Aware of the fact that Janjevo’s Croat children are learning the Serbian standard language in school, Don Mateo organizes additional classes at church to teach them the Croatian standard.
Prominently placed among the books is a black and white photo of three young men with Mother Teresa. “Yes, that’s me, a long time ago,” said Don Mateo, mentioning that Mother Teresa visited Janjevo once.
Don Mateo speaks about Janjevo, its traditions, culture and nature, with deep love. But with the same amount of sadness he talked about the future and how people are leaving. “There is no future here, I’m afraid,” he said.
He talks to us about the sense of safety that has been destroyed due to a series of home burglaries, which have left locals living in fear for months. In November, local Croats spoke to Croatian Prime Minister Andrej Plenković about their problems when he visited Kosovo. They told him and other officials that were with him that everyone would leave Janjevo if no one reacted. After this, five people were arrested and police patrols were increased.
Along with the local imam, Don Mateo cares for the entire town of Janjevo. “We used to have a council of elders, and today there are only two of us,” Don Mateo said, adding that the two of them are trying to solve problems in contact with institutions, but also address quarrels and help people in need in any way they can.
In the church yard, we meet two brothers from Janjevo. One lives in Serbia, the other in Croatia, and their parents still live in Janjevo, the place they call home. “Janjevo was once like Paris,” one of the brothers said as we stood in the church’s yard. “The streets were clean, the people rich, everything smelled nice. Today hardly anything remains the same.”
Lulzim Gashi, a registrar, has a similarly negative view. He says that, as of recently, his job mostly involves helping people get their documents for departure to other countries or to the next world. There haven’t been any newborns or weddings for a while in Janjevo. He says that 4,000 people used to live in the town and surrounding areas. Today, only around 1,600 remain, but there are fewer every day.
People from the diaspora come to visit less and less often. “The war took its toll. It’s sad when roots are cut off. The tree collapses by itself,” Don Matej said gloomily.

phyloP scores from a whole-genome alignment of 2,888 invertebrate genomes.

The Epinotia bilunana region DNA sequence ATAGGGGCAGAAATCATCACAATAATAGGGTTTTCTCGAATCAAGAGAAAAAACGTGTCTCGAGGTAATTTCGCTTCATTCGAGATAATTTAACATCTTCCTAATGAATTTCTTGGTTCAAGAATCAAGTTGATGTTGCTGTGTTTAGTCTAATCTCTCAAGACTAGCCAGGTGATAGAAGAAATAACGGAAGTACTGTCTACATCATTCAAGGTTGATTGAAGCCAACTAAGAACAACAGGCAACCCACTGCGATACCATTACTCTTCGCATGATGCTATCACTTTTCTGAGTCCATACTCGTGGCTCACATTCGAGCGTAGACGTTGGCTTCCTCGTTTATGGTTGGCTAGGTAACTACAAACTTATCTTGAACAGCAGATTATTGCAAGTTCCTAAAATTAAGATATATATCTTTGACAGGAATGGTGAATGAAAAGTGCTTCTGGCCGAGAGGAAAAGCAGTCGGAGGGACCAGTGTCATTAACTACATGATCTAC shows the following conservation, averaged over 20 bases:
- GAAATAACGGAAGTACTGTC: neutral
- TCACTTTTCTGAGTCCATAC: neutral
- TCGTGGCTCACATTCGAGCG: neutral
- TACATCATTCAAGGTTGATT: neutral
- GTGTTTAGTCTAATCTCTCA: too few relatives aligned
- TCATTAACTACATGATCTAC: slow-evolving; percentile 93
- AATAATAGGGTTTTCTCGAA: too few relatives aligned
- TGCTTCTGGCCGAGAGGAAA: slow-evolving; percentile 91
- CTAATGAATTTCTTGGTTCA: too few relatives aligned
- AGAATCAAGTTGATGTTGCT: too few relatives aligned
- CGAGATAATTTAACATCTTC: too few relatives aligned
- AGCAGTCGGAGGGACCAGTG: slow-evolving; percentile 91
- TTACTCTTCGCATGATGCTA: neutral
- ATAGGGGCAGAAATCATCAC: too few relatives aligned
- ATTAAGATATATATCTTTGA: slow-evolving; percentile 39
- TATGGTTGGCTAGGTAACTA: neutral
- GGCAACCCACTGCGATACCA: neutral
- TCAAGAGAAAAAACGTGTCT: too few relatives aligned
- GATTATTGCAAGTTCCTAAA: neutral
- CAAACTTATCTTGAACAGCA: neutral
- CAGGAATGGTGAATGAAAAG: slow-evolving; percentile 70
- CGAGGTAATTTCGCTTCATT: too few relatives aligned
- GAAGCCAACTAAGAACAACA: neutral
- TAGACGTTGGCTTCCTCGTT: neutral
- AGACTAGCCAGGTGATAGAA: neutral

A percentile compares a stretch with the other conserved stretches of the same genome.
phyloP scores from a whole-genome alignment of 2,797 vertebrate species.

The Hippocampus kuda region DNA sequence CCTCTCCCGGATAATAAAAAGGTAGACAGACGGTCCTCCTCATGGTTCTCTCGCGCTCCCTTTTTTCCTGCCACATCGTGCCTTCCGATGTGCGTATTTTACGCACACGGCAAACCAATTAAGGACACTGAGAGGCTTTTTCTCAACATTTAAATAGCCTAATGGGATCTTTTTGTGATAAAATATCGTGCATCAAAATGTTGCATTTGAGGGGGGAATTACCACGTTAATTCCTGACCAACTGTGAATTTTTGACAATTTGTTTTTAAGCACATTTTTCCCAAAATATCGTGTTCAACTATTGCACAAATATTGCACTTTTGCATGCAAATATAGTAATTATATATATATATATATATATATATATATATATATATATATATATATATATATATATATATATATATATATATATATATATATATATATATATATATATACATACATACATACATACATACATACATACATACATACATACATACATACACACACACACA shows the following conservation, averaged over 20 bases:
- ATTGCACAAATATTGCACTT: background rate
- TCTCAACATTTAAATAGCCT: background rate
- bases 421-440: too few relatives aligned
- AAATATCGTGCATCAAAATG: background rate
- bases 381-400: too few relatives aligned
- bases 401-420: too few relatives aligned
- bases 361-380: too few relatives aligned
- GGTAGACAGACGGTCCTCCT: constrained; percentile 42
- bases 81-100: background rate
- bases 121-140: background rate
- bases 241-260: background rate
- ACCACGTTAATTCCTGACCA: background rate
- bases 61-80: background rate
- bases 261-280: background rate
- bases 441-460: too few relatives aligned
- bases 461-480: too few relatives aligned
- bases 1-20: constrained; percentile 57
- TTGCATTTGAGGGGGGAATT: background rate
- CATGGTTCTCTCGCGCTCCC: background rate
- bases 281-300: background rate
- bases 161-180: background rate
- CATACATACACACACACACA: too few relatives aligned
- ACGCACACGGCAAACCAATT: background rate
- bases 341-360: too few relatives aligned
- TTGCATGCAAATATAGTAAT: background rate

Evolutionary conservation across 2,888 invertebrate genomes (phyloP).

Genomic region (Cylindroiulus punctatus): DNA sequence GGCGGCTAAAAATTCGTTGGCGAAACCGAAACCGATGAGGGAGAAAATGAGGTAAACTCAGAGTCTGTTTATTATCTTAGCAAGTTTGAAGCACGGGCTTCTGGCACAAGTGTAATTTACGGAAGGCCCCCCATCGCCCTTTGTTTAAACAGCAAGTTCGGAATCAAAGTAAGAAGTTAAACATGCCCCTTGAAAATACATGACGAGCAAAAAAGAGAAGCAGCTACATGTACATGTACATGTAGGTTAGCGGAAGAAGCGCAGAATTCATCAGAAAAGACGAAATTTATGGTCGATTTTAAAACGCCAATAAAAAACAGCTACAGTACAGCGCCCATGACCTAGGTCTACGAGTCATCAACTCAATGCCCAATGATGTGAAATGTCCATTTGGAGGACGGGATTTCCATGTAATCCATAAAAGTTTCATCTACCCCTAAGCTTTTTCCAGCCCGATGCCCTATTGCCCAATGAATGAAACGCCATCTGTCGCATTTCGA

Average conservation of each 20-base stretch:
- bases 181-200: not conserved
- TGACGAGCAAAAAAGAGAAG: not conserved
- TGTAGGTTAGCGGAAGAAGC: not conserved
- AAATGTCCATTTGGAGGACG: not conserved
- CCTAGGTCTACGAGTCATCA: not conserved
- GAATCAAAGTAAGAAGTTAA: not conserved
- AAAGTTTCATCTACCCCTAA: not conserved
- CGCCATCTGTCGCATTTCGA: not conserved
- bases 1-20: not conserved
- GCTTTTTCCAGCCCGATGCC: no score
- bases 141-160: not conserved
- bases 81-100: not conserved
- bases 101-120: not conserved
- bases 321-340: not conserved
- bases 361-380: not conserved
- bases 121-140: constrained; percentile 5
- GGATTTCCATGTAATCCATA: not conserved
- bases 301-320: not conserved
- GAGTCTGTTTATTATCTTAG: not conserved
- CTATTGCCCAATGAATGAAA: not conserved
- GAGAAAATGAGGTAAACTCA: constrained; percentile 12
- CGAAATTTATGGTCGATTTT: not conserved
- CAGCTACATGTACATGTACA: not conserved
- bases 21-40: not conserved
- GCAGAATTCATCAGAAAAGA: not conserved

Last year, for the first time, a detachment from Croatia joined KFOR, the NATO-led peacekeeping forces in Kosovo. Soldiers visited both Janjevo and Letnica and some locals later said they wished the soldiers had been stationed with Kosovo’s Croats, saying it would make them feel safer and enliven the place.
The remaining Croats are preserving parts of Kosovo’s cultural heritage, including their dialect, their culture and a church bell believed to date from 1368.
In one of the town’s five coffee shops, we met two Croats who have stayed in Kosovo, though their families left long ago. One holds documents from three states, the other only has Kosovar documents. “I don’t go anywhere,” he said and added that he simply didn’t want to spend his time on complicated procedures to obtain documents. “I have an ID and that’s enough for me to live here.” Both tell us they don’t expect any changes.
Don Mateo nevertheless still hopes. He talks with locals, no matter their ethnicity, trying to persuade them to become active in the economy and tourism. He tries to convince people to start talking about environmental issues and start businesses. When asked whether he fears what the future may hold, he just said, “I’m here.”
In southeastern Kosovo, 755 meters above sea level, sits Letnica. Janjevo’s Croats, but also people of other religions from other cities in Kosovo and North Macedonia, come here for two reasons: pilgrimage to the old shrine of Our Lady of Letnica and the Dubrovnik restaurant. Apart from the church and the restaurant, the town also has a small shop and numerous empty homes and abandoned buildings.
There is no clinic and no coffee shop. The bus doesn’t go to this place at the end of the road. The silence is broken only by the occasional noise of cows that walk freely through the city. Locals tell us that they were isolated to the extent that not even Covid reached them, and that only one person fell ill throughout the pandemic.
Six days a week, around 15 older Croats come to the restaurant to get a daily meal. The oldest are sisters Petra and Marija, one born in 1933, the other in 1938. We met them while they were resting in chairs in front of the restaurant during one of the first sunny days in March. Mostly, they complain. About the weather, food, doctors, and other elderly who come to the restaurant for meals.
Josefina and Mile Dokić, the restaurant’s owners, both in their fifties, are among the younger people in town. They say they have been providing meals for some 10 years with the help of a Croatian fund that assists Croats in the diaspora. In the first year there were around 50 people who would come. They couple said that they know that soon there will be no one left.
The restaurant is a meeting place for the elderly of Letnica who, when they come for food, hang around, wait for others, chat a bit, and then all return to their solitude. Their children left them a long time ago, and now send money and come for visits a few times a year.
Paulina is the last person who wears the traditional local dress. We beg her to show us the costumes in her possession. “I only have this one, a normal one,” she said before bringing a white woolen robe, apron, socks, and other pieces of the dress from her house. “I have a bunch of them but they are in the other room, but I locked it and can’t find the key now,” she said.